Articles | Volume 16, issue 2
Research article
11 Feb 2016
Research article |  | 11 Feb 2016

Debris flow susceptibility mapping using a qualitative heuristic method and Flow-R along the Yukon Alaska Highway Corridor, Canada

A. Blais-Stevens and P. Behnia

Abstract. This research activity aimed at reducing risk to infrastructure, such as a proposed pipeline route roughly parallel to the Yukon Alaska Highway Corridor (YAHC), by filling geoscience knowledge gaps in geohazards. Hence, the Geological Survey of Canada compiled an inventory of landslides including debris flow deposits, which were subsequently used to validate two different debris flow susceptibility models. A qualitative heuristic debris flow susceptibility model was produced for the northern region of the YAHC, from Kluane Lake to the Alaska border, by integrating data layers with assigned weights and class ratings. These were slope angle, slope aspect, surficial geology, plan curvature, and proximity to drainage system. Validation of the model was carried out by calculating a success rate curve which revealed a good correlation with the susceptibility model and the debris flow deposit inventory compiled from air photos, high-resolution satellite imagery, and field verification. In addition, the quantitative Flow-R method was tested in order to define the potential source and debris flow susceptibility for the southern region of Kluane Lake, an area where documented debris flow events have blocked the highway in the past (e.g. 1988). Trial and error calculations were required for this method because there was not detailed information on the debris flows for the YAHC to allow us to define threshold values for some parameters when calculating source areas, spreading, and runout distance. Nevertheless, correlation with known documented events helped define these parameters and produce a map that captures most of the known events and displays debris flow susceptibility in other, usually smaller, steep channels that had not been previously documented.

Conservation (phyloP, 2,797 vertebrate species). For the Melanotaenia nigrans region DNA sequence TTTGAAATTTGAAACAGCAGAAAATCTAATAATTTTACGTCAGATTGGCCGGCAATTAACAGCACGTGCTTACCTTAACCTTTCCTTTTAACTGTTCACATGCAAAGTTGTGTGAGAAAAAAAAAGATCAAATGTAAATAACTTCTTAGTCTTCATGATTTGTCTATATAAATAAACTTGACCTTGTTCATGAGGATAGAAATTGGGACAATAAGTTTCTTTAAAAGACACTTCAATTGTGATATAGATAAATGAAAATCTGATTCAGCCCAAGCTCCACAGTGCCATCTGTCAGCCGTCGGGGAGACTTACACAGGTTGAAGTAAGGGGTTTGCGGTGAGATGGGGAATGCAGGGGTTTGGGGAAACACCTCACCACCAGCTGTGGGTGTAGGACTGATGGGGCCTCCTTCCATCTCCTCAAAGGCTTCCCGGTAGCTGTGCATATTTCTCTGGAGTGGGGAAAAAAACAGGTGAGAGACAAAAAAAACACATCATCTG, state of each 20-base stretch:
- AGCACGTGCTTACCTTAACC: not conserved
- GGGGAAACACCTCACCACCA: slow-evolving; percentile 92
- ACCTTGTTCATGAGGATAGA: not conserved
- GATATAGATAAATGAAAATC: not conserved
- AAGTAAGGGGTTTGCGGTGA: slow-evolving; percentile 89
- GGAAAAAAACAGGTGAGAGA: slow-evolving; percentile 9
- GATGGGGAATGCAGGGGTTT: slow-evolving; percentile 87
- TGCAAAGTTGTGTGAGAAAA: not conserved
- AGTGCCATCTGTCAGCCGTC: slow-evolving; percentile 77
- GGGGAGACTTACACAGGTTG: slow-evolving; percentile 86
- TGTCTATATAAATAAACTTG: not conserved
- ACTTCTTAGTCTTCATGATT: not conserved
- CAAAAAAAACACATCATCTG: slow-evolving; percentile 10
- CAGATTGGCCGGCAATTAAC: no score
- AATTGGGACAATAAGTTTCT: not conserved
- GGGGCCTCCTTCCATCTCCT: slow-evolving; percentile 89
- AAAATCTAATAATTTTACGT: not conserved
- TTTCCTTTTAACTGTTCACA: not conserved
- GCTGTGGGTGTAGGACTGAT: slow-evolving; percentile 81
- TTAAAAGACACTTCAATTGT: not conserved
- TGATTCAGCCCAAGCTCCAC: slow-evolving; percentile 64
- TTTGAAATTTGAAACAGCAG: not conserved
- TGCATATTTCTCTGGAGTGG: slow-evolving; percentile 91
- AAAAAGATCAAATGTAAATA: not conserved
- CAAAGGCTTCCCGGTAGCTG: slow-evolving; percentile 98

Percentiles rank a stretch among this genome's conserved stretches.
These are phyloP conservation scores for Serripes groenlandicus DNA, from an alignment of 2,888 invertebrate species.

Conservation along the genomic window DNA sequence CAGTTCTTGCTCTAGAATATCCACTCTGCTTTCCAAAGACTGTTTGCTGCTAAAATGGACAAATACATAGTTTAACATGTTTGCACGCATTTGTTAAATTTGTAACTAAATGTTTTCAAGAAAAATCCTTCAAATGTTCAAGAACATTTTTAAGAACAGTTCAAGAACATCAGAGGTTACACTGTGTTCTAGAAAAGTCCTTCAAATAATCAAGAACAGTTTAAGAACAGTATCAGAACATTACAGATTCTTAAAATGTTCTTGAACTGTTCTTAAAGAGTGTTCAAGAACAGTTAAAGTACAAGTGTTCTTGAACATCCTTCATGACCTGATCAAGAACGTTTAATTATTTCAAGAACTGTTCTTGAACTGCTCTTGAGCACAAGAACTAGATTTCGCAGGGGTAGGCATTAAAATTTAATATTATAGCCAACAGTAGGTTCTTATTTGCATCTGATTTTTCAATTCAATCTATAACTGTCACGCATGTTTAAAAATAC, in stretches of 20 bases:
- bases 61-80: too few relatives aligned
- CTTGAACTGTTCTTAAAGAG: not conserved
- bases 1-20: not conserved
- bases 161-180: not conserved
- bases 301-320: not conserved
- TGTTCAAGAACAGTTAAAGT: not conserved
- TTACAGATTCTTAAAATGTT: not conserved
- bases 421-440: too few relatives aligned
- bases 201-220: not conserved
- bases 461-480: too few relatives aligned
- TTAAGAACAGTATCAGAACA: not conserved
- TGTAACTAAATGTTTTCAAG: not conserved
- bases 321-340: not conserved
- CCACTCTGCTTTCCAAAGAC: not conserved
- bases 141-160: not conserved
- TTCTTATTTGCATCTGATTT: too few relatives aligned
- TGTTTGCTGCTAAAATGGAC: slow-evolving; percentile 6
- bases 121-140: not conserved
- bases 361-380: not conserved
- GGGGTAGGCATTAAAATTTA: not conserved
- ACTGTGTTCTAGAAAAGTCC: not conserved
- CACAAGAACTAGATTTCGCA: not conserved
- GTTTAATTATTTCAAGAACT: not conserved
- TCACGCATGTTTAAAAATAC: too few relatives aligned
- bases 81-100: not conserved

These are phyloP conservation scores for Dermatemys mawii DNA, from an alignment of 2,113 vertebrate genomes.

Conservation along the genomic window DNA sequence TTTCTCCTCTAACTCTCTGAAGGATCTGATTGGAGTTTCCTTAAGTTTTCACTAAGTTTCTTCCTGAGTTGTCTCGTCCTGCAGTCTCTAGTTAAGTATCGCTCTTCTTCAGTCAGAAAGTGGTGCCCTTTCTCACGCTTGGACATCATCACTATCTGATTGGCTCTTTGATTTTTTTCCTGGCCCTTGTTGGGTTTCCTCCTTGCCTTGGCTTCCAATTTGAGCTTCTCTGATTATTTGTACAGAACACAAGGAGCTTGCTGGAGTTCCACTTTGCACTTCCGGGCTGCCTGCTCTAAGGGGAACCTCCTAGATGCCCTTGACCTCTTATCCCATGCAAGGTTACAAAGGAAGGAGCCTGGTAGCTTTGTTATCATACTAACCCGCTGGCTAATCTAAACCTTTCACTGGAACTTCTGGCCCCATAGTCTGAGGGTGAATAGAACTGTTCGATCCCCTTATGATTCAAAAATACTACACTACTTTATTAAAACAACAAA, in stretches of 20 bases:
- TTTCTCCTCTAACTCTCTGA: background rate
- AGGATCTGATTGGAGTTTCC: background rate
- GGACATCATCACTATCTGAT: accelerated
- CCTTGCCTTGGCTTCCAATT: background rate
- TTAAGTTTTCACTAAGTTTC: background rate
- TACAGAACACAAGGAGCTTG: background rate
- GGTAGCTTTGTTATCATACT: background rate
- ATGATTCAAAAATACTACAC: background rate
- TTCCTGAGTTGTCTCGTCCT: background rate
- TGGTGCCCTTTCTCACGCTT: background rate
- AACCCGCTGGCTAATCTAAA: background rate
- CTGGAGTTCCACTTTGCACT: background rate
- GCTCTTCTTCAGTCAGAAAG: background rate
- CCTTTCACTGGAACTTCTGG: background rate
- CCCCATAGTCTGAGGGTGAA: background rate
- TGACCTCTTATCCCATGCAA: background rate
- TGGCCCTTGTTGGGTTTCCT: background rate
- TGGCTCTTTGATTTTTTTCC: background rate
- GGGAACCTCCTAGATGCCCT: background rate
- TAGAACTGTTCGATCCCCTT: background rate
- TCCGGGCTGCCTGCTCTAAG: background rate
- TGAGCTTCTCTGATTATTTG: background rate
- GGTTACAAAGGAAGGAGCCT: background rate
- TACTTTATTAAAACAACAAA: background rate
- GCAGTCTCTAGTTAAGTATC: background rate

Short summary
The main objective is to fill knowledge gaps related to debris flow hazards in northern Canada for decision-makers. This study has tested two debris flow susceptibility methods in areas along the Yukon Alaska Highway corridor. One knowledge driven qualitative heuristic method for the northern part of the corridor and one data driven quantitative method using Flow-R for a smaller area close to Kluane Lake within the corridor. Both methods have shown good correlation with debris flow inventory.
Final-revised paper